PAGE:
Resulting in imagery comparable to that shown below.
Give it a try, but be sure to image a large target scene. The algorithm is already written and the procedure is straight forward (scroll down to ‘Experiment 3: SAR imaging’).
It is not trivial to design, build, and write a an imaging algorithm for your backyard rail SAR. Caveats to implementation and processing include having to scale to your wavelength range, the need for calibration to a point target (a large pole or similar), use of coherent background subtraction, and other processing techniques. But we can philosophize about these all day, the best way to learn is to try it yourself:
- Learn by doing, build the MIT Coffee Can Radar and try the SAR imaging experiment.
- For a quick-read technical background read Chapter 4 and for details on numerous practical examples Chapter 5 in the book Small and Short-Range Radar Systems (use promo code EEE24 for discount).
- Process a SAR image right now. Download data sets for X and S-band and their associated processing algorithms written in MATLAB. With this you will learn how to apply calibration and coherent background subtraction.
- Need help? Post your questions to the Tin Can Radar Forum.
With these resources, patience, perseverance, and coffee anyone can create a SAR imaging system in their garage.
Gregory L. Charvat, is author of Small and Short-Range Radar systems, co-founder of Butterfly Network Inc., visiting research scientist at the Camera Culture Group MIT Media Lab, and editor of the Gregory L. Charvat Series on Practical Approaches to Electrical Engineering. He was a technical staff member at MIT Lincoln Laboratory from September 2007 to November 2011, where his work on through-wall radar won best paper at the 2010 MSS Tri-Services Radar Symposium and is an MIT Office of the Provost 2011 research highlight. He has taught short radar courses at the Massachusetts Institute of Technology, where his Build a Small Radar Sensor course was the top-ranked MIT professional education course in 2011 and has become widely adopted by other universities, laboratories, and private organizations. He has developed numerous rail SAR imaging sensors, phased array radar systems, and impulse radar systems; holds several patents; and has developed many other radar sensors and radio and audio equipment. He earned a Ph.D in electrical engineering in 2007, MSEE in 2003, and BSEE in 2002 from Michigan State University, and is a senior member of the IEEE, where he served on the steering committee for the 2010 and 2013 IEEE International Symposium on Phased Array Systems and Technology and chaired the IEEE Antennas and Propagation Society Boston Chapter from 2010-2011.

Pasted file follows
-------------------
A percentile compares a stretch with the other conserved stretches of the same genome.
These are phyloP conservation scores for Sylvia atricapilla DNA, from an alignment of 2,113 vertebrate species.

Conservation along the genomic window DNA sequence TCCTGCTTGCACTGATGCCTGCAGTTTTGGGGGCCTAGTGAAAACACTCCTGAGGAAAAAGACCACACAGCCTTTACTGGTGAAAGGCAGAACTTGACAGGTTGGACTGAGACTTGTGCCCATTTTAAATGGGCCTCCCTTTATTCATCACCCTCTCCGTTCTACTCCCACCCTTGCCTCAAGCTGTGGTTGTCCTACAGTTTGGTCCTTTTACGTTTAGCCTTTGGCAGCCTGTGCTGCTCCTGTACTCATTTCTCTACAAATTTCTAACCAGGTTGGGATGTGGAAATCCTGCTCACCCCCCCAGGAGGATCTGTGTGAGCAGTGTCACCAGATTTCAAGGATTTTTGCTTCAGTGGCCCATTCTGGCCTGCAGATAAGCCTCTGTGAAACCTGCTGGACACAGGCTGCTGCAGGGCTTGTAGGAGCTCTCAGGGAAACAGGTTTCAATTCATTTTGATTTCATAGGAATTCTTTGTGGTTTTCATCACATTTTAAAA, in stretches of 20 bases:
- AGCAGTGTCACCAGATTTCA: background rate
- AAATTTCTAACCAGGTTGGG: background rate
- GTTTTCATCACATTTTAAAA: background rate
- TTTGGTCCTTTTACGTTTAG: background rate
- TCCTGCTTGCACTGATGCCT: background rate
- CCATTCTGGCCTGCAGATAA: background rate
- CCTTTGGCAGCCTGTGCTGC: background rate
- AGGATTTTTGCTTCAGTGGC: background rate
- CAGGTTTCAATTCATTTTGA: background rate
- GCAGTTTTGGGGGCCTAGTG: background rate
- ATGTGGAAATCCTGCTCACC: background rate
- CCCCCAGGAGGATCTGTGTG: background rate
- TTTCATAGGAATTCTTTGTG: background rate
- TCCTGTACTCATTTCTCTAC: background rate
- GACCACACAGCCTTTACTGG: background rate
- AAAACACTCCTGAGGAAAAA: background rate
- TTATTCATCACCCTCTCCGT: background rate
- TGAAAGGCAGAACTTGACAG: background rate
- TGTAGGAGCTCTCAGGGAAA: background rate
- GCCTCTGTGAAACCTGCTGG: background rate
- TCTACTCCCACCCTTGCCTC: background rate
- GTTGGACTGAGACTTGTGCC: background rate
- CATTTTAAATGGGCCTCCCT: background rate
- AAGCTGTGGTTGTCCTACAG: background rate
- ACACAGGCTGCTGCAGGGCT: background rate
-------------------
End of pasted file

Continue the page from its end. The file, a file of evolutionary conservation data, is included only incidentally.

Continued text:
Monday, March 17, 2014 - 15:01NFC Ring Unlocks Your Phone
This little ring packs the guts of an NFC keyfob, allowing [Joe] to unlock his phone with a touch of his finger.
The NFC Ring was inspired by a Kickstarter project for a similar device. [Joe] backed that project, but then decided to build his own version. He took apart an NFC keyfob and desoldered the coil used for communication and power. Next, he wrapped a new coil around a tube that was matched to his ring size. With this assembly completed, epoxy was used to cast the ring shape.
After cutting the ring to size, and quite a bit of polishing, [Joe] ended up with a geeky piece of jewelry that’s actually functional. To take care of NFC unlocking, he installed NFC LockScreenOff. It uses Xposed, so a rooted Android device is required.
We’ll have to wait to see how [Joe]‘s homemade solution compares to his Kickstarter ring. Until then, you can watch a quick video of unlocking a phone with the ring after the break.
Monday, March 17, 2014 - 12:01MRRF: ARM-Based CNC Controllers
8-bit microcontrollers are the standard for RepRap electronics, but eventually something better must come along. There has been a great deal of progress with ARM-based solutions, and of course a few of these made a showing at the Midwest RepRap Festival.
First up is [Mark Cooper], creator of Smoothieboard, the ultimate RepRap and CNC controller. It’s an ARM Cortex-M3 microcontroller with Ethernet, SD card, and up to five stepper drivers. It had a Kickstarter late last year and has just finished shipping all the rewards to the backers. In our video interview, [Mark] goes over the functions of Smoothieboard and tells us about some upcoming projects: the upcoming Smoothiepanel will feature a graphic LCD, SD card, rotary encoder and buttons, all controlled over USB by the Smoothieboard.
Next up is [Charles] with a whole bunch of CNC capes for the Beaglebone. By far the most impressive board was a huge I/O expander, motor driver, and everything controller for a Beaglebone featuring – get this – three parallel port interfaces. This was a one-off board costing thousands of dollars, but [Charles] did show off a few smaller and more practical boards for Beaglebone CNC control. Here’s a link to [Charles]‘ capes.
Filed under: 3d Printer hacks